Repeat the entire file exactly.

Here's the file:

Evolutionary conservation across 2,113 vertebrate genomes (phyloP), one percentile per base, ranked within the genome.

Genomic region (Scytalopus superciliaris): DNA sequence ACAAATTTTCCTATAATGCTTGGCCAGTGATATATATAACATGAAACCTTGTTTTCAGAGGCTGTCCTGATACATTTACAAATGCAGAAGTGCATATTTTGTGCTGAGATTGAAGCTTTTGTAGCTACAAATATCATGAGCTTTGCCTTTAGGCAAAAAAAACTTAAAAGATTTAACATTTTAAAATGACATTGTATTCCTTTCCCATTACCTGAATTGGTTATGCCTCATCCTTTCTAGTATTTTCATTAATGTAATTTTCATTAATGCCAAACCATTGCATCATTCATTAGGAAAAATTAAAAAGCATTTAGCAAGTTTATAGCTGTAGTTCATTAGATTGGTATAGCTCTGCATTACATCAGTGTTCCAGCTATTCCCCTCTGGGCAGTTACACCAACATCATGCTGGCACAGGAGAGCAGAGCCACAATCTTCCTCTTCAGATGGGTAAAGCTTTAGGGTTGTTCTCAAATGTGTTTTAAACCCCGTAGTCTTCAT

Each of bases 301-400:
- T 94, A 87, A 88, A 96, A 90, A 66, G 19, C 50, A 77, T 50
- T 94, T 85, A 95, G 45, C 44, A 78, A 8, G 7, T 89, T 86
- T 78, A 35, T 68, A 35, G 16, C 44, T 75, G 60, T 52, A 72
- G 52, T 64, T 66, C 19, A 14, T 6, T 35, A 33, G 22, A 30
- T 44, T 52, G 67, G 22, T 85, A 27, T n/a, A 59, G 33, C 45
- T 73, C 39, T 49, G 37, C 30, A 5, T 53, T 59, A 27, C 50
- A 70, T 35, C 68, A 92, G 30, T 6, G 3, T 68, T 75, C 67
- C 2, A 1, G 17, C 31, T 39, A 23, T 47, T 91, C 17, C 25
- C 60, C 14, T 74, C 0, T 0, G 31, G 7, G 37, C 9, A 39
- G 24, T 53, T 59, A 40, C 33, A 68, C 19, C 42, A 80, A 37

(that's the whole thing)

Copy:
Evolutionary conservation across 2,113 vertebrate genomes (phyloP), one percentile per base, ranked within the genome.

Genomic region (Scytalopus superciliaris): DNA sequence ACAAATTTTCCTATAATGCTTGGCCAGTGATATATATAACATGAAACCTTGTTTTCAGAGGCTGTCCTGATACATTTACAAATGCAGAAGTGCATATTTTGTGCTGAGATTGAAGCTTTTGTAGCTACAAATATCATGAGCTTTGCCTTTAGGCAAAAAAAACTTAAAAGATTTAACATTTTAAAATGACATTGTATTCCTTTCCCATTACCTGAATTGGTTATGCCTCATCCTTTCTAGTATTTTCATTAATGTAATTTTCATTAATGCCAAACCATTGCATCATTCATTAGGAAAAATTAAAAAGCATTTAGCAAGTTTATAGCTGTAGTTCATTAGATTGGTATAGCTCTGCATTACATCAGTGTTCCAGCTATTCCCCTCTGGGCAGTTACACCAACATCATGCTGGCACAGGAGAGCAGAGCCACAATCTTCCTCTTCAGATGGGTAAAGCTTTAGGGTTGTTCTCAAATGTGTTTTAAACCCCGTAGTCTTCAT

Each of bases 301-400:
- T 94, A 87, A 88, A 96, A 90, A 66, G 19, C 50, A 77, T 50
- T 94, T 85, A 95, G 45, C 44, A 78, A 8, G 7, T 89, T 86
- T 78, A 35, T 68, A 35, G 16, C 44, T 75, G 60, T 52, A 72
- G 52, T 64, T 66, C 19, A 14, T 6, T 35, A 33, G 22, A 30
- T 44, T 52, G 67, G 22, T 85, A 27, T n/a, A 59, G 33, C 45
- T 73, C 39, T 49, G 37, C 30, A 5, T 53, T 59, A 27, C 50
- A 70, T 35, C 68, A 92, G 30, T 6, G 3, T 68, T 75, C 67
- C 2, A 1, G 17, C 31, T 39, A 23, T 47, T 91, C 17, C 25
- C 60, C 14, T 74, C 0, T 0, G 31, G 7, G 37, C 9, A 39
- G 24, T 53, T 59, A 40, C 33, A 68, C 19, C 42, A 80, A 37